by George Wolf
No matter how fierce the differences, war can quickly remind grieving families how much they have in common. It is hardly a new sentiment, but one explored with fresh intimacy by writer/director Francois Ozon in the starkly compelling Frantz.
It is just after the close of World War I in a German town still full of prideful contempt for the victorious French. Fraulein Anna (Paula Beer) grieves for Frantz, the fiancee she lost in battle, living with his parents as the three cling desperately to Frantz’s memory.
Enter Adrien (Pierre Niney), a stranger known in town as “the Frenchman.” He visits Frantz’s grave to leave flowers and tears, naturally drawing Anna’s curiosity. Despite initial anger from Anna’s would be father-in-law, Adrien charms the family through stories of his friendship with Frantz, drawing closer to Anna while keeping crucial secrets from her.
Ozon, working with a more traditional narrative structure than in his Swimming Pool or 8 Women, isn’t shy with the metaphors, but has enough storytelling instinct to never overplay the hand. Through mirror images, shifting locales, even something as obvious as the film’s title, Ozon reinforces the emotional parallels while leaning on his stellar lead actors to fully exploit the subtle detours in where you think the film is headed.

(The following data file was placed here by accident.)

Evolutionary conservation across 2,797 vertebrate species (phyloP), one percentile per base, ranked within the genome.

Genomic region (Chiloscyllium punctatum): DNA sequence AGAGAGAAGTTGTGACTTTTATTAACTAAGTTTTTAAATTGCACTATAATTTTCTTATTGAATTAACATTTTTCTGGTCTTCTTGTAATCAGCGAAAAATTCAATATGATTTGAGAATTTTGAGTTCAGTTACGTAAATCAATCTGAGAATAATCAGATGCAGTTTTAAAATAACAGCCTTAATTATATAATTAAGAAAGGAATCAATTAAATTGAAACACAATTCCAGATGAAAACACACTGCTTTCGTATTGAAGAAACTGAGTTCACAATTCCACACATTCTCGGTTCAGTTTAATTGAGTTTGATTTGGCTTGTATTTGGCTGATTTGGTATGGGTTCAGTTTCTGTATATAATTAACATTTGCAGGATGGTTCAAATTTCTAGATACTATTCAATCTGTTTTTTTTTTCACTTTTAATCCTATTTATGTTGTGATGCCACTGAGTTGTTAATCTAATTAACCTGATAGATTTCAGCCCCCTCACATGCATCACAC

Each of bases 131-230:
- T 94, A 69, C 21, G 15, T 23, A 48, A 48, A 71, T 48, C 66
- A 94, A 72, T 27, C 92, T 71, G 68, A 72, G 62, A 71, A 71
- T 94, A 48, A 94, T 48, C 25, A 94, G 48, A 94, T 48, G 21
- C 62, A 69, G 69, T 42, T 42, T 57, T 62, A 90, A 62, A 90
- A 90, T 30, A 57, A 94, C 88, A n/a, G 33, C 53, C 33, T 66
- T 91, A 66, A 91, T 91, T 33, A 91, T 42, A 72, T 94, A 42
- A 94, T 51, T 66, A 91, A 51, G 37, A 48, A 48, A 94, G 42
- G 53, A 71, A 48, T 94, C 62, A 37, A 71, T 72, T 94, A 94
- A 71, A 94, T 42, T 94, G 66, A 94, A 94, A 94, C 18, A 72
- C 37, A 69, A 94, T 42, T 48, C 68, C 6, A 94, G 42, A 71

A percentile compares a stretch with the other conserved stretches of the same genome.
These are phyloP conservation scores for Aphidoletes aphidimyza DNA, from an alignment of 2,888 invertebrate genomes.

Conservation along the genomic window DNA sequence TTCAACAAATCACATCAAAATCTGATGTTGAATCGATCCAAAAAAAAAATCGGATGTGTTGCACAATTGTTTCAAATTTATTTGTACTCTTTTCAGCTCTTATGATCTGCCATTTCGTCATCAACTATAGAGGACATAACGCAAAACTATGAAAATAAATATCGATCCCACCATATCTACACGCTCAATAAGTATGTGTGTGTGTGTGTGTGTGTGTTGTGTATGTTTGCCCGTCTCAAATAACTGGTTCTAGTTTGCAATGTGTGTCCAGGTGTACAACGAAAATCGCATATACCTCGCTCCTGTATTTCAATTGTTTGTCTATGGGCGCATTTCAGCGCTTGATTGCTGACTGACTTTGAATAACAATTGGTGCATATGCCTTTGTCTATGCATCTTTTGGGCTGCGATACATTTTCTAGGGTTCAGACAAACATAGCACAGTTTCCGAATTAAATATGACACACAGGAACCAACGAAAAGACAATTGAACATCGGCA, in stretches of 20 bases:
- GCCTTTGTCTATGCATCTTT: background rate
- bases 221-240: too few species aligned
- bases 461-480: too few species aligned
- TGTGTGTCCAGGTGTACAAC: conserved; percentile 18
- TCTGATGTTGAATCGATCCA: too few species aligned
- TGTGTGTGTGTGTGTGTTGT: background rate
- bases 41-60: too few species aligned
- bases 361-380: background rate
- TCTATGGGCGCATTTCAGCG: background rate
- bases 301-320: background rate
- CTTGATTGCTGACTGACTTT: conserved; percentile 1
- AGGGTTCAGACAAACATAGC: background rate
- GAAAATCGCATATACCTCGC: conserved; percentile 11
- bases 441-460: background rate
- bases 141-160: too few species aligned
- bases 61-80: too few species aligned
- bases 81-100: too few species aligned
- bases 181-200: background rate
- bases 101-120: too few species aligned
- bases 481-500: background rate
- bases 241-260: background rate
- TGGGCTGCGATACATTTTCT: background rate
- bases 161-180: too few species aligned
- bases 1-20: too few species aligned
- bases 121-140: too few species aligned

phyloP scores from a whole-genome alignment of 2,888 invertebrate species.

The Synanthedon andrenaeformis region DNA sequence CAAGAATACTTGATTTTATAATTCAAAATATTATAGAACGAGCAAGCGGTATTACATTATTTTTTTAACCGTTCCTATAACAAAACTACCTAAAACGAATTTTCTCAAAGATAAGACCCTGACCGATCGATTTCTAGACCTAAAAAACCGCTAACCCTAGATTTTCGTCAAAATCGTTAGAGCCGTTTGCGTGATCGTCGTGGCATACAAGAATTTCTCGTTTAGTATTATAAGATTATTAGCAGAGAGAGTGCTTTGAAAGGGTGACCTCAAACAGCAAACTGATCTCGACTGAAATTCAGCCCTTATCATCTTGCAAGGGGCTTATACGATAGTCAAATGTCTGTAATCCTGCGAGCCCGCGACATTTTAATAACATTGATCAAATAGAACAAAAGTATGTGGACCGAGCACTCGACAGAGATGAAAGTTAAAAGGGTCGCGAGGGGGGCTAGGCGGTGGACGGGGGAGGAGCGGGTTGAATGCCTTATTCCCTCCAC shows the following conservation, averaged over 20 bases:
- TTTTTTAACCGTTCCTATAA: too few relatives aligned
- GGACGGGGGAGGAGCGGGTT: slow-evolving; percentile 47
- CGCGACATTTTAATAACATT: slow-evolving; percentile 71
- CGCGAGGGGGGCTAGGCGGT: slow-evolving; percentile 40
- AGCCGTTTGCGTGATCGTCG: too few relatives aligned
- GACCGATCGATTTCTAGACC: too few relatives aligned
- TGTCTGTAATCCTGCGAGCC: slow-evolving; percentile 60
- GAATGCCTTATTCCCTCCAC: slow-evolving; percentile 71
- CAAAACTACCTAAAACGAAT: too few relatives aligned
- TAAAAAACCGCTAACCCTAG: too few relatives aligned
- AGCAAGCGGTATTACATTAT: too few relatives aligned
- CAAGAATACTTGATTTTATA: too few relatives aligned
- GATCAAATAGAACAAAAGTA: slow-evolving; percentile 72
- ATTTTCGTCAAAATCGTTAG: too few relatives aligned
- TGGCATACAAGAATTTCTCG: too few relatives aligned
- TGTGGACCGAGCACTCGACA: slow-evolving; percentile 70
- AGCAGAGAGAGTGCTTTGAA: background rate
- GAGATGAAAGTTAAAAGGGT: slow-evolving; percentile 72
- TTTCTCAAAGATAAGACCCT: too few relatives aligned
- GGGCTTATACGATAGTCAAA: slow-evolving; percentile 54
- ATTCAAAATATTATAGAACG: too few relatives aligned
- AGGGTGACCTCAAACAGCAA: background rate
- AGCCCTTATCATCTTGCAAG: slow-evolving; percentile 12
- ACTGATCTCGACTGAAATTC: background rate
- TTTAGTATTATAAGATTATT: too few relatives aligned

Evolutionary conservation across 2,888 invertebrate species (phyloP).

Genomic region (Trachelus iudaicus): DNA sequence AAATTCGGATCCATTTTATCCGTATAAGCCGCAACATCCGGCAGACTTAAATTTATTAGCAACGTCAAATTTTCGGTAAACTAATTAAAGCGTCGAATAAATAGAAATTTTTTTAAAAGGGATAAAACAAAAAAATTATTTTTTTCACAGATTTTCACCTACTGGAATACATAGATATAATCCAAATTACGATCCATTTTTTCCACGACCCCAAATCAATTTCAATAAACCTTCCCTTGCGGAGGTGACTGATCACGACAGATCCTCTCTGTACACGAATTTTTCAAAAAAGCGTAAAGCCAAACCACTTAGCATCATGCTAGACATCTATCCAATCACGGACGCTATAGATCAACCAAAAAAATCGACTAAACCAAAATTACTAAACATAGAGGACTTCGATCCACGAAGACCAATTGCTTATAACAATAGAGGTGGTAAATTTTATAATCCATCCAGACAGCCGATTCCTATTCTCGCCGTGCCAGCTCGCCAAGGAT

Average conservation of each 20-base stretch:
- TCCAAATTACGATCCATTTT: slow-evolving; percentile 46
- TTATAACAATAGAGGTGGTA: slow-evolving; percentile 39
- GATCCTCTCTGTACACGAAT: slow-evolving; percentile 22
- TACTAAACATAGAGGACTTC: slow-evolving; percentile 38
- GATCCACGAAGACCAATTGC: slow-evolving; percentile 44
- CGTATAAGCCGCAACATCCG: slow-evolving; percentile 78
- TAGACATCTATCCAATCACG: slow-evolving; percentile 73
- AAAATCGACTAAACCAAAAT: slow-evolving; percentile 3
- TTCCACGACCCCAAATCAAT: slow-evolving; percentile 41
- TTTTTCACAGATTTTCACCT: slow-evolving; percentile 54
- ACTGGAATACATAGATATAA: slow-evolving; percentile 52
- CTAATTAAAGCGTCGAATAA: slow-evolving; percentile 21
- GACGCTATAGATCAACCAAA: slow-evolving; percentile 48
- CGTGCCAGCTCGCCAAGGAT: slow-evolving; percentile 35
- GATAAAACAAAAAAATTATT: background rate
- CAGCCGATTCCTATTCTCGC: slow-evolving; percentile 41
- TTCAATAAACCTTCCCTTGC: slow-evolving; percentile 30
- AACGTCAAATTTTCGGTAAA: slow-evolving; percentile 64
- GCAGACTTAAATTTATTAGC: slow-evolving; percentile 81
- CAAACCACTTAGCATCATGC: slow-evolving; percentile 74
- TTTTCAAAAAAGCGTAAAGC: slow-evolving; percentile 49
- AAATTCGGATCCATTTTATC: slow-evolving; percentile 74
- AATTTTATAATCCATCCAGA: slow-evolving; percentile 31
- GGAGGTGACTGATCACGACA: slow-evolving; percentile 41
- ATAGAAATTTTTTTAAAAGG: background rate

Beer makes Anna a wounded soul in limbo, her piercing, curious eyes almost too daring for Adrien to confront. Niney provides the skittish affectations for Adrien’s tentative nature as a man both committed to and wary of his mission.
The film may tease with the promise of a climax more powerful than the one ultimately delivered, but Ozon achieves an artful level of downsizing with his latest. Frantz has a grace and maturity in it’s arc, understated but emotionally satisfying.